Vote 2011: What happens now for Welsh Labour?
The Labour faces around the Senedd on Monday are still smiling as they move back into their offices.
Four years ago, after the inconclusive result of the 2007 election which saw them fail to get close to an overall majority, they faced a nail-biting period as their opponents tried, and very nearly succeeded, in forming an alternative anti-Labour coalition.
This time round, they are sitting pretty. It is likely that Carwyn Jones and his new Labour ministers will have their feet under the cabinet table by Friday. So that's that?
Well, no - because although they are smiling, their final tally of 30 seats out of 60 leaves them agonisingly short of an overall majority of 31.
In the short term, it does not matter too much. Ministers can get on with the day-to-day business of government without worrying about votes in the Senedd.
But once they start to use the assembly's new law-making powers - and start to work towards next year's budget - that is where their troubles will start. Life without a majority makes legislating very tricky indeed.
An organised opposition could make ministers' life extremely difficult, ambushing them on amendments when they spot that a single Labour AM is away from the chamber, and so on.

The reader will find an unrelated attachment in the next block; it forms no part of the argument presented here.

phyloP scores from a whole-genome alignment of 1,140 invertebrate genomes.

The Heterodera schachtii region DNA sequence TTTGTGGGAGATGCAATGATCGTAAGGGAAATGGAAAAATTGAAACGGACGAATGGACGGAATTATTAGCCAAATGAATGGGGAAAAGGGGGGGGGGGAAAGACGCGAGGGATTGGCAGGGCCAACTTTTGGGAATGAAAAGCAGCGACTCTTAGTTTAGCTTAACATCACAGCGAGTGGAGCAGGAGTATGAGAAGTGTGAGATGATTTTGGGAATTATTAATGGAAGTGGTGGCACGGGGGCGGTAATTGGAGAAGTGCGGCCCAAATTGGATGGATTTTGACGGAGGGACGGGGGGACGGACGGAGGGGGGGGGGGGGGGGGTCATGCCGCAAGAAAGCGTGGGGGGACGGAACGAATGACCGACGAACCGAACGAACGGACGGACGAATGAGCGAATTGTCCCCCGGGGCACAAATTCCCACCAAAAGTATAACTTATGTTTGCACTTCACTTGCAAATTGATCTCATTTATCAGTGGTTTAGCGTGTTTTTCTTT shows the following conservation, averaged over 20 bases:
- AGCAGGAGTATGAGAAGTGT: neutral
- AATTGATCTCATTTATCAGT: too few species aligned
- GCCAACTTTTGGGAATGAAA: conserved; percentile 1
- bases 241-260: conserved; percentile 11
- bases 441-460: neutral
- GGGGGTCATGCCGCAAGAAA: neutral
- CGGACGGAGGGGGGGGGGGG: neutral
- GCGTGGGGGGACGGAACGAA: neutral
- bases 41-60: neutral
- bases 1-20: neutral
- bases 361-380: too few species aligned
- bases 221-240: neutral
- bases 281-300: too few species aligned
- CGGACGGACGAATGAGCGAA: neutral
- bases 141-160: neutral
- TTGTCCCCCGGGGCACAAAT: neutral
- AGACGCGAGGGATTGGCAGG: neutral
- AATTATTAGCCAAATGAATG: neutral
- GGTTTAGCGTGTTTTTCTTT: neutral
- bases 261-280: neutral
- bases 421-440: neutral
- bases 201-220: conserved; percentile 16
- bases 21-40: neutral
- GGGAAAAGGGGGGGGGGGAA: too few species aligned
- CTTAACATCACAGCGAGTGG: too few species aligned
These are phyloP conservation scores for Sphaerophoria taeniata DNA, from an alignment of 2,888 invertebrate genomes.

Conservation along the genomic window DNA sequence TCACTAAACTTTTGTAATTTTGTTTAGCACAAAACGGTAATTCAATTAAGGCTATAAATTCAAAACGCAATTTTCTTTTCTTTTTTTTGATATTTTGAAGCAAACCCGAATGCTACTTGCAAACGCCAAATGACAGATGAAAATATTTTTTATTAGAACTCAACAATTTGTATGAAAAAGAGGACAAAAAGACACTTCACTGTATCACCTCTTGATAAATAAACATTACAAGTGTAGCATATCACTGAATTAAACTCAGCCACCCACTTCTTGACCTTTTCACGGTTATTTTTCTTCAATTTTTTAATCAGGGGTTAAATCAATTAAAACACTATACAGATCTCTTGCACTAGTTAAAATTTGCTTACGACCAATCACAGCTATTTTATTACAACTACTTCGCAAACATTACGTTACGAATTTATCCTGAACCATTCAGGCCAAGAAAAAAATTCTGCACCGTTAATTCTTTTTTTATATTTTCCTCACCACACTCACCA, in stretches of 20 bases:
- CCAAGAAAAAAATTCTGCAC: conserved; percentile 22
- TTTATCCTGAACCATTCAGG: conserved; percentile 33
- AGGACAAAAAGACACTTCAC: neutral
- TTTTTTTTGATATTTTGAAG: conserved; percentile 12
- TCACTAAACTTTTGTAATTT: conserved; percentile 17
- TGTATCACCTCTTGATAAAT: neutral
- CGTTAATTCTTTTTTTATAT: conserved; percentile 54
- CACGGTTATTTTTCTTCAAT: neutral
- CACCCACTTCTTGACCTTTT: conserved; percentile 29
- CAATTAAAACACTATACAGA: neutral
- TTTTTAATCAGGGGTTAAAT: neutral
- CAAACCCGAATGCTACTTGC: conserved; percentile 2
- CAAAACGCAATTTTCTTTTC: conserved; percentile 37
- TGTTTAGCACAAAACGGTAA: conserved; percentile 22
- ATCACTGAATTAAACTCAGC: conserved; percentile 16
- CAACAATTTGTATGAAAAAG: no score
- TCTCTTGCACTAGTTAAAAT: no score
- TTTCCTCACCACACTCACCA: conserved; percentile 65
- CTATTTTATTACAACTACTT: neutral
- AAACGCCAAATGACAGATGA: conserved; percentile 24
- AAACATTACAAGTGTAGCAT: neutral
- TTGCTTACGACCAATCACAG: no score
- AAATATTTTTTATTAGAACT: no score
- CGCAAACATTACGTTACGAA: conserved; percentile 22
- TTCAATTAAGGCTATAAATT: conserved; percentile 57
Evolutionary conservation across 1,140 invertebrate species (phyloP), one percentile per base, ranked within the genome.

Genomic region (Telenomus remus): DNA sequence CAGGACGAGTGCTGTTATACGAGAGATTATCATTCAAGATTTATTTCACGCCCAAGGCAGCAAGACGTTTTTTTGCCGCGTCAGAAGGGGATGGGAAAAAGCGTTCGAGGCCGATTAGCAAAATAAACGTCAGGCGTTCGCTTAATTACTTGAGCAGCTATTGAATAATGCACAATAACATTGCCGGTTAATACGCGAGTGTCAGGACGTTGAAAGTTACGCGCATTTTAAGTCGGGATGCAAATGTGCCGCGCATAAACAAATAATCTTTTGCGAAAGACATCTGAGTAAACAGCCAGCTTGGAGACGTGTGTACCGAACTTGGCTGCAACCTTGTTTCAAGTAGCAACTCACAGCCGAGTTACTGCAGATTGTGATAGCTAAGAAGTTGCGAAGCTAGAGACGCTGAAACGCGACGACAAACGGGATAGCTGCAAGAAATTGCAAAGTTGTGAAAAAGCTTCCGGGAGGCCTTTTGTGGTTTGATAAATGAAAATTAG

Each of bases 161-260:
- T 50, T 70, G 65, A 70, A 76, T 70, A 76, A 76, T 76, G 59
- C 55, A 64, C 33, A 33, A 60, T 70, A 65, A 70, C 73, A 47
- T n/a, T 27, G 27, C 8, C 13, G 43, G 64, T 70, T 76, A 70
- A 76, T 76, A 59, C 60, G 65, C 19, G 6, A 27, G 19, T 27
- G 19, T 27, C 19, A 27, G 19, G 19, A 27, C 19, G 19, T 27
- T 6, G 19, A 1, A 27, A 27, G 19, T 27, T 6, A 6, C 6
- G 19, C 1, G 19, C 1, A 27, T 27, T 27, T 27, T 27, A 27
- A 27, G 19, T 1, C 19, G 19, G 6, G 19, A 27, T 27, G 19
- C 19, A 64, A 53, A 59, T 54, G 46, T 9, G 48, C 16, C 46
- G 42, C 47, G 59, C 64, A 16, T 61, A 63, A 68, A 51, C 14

The problems could always come from within too, of course, where Labour backbenchers will be all too aware that they each, individually, hold the key to getting legislation passed.
And that is when Carwyn Jones and his colleagues will start thinking about the good old days of the Labour-Plaid Cymru coalition governments where every vote was frankly, a breeze.
At the moment there is no real sense that Labour are keen to rush into negotiations.
One source has told me that they cannot see the point of doing anything until September, after the long summer recess, which is when the budget process gets underway in earnest and bills will start to make their way through the legislative process.
The two main options, assuming Labour decide they want to go for a full-blown coalition, are a reprise of One Wales with Plaid Cymru, or an alliance with the Liberal Democrats.
Both come with pitfalls. Labour are all too aware that a significant chunk of their electoral success came from attacking the Conservative-Liberal Democrat coalition in Westminster. They know that many will feel that entering into a deal with them here does not look right, somehow.
Plaid Cymru are licking their wounds after a disappointing election, and a lot of bad blood between them and Labour has flowed under the bridge in the run up to the election and the campaign itself.
Could Labour go it alone? Well, yes, they could try. But five years is a long time, and Carwyn Jones knows that his negotiating position will be at its strongest after he's shown he can govern for a period, but before he appears to be forced into an alliance in order to win votes in the Senedd.
That is why I am tempted to think the most likely time we will see the long term shape of the new assembly government will be this autumn - but Welsh politics has a habit of springing surprises, doesn't it?